“So, you’re saying that you’re going to die?” questioned the girl. The disbelief in her voice couldn’t be masked, and Yaya had no intention of masking her doubt. The notion of a Paragon dying was unfathomable. After all, if they could die, then did that mean nothing was scared in their tiny world? “How can an immortal being die?”
A scoff burned at the tip of her pink tongue yet fear of being disliked held her back like always. The girl softened her stance, relaxed her shoulders, and released the frustrations that curled her fingers into two balls of flesh. She breathed in the cool air and released the warmth inside of her lungs as she backed away from the statue, hitting the back of her calves against the wooden pew. At that moment, the girl laid down with her back straightened against the flat bench and said to no one, “Should I sing you a song?”
With no one’s permission except her own, the girl sang. Her tone flat like the surface of a polished gem, lacking a melodious flair, and there was no heart in the words she sang. Her words held no mocking tenor nor were they full of longing. The old nursery rhyme of A Knight’s Veil she learned as she spoke were, “When the knight’s veil falls and you say the dawn is forever lost, come one and all, as the rose petals are touched by frost, remember, remember me when the night ceases to be, remember, remember me when dusks blooms amongst the crowned leaves, remember, remember me…”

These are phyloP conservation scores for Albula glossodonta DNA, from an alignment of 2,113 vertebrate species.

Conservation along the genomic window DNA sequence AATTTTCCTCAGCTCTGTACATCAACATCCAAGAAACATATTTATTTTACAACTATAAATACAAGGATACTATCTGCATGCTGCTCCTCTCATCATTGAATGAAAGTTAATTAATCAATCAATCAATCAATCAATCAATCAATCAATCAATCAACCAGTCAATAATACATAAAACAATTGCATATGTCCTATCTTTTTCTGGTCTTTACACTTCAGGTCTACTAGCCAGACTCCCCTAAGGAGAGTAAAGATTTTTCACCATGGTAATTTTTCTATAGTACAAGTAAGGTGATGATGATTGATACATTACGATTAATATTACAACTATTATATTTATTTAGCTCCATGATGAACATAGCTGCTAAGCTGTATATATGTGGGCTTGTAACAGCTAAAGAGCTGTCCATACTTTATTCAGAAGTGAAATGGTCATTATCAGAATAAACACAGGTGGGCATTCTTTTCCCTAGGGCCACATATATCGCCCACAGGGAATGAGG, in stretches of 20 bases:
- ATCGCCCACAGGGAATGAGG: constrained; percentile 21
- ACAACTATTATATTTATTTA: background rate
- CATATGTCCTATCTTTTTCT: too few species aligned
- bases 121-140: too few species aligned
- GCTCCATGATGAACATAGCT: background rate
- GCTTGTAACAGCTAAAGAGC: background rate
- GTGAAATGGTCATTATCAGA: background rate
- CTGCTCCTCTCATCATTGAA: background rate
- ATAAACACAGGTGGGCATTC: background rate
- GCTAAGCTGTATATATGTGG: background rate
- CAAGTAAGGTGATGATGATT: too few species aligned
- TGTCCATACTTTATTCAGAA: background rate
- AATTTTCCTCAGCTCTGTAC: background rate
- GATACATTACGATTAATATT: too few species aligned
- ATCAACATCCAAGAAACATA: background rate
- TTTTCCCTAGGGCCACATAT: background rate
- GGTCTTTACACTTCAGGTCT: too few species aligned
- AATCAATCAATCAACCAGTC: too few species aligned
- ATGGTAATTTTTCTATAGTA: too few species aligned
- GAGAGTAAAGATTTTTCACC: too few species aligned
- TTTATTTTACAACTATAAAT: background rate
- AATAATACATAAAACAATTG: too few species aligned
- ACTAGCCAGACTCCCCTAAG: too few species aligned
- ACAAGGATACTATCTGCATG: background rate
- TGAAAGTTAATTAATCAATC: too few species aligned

The collection of floating islands continued onward in its wayward journey, following and changing directions as the winds blew. If the winds blew south, the islands followed till otherwise. And beneath the damp darkness, within the earth of the islands, the rattling of iron shackles made from eons ago hummed and shook to the toneless, rhythmless lyrics. And although the words were faint, the creatures jailed in the darkness possessed very good ears, so they listened and listened to all the secrets and whispers exchanged, but most of all, they waited. For what was another year, decade or more when they too survived more than thousands of years of eternal damnation. The creatures stretched their claws towards where they knew the light would bleed through – that singular crack in the earthen sky above – and asked once more, “Can you hear me?”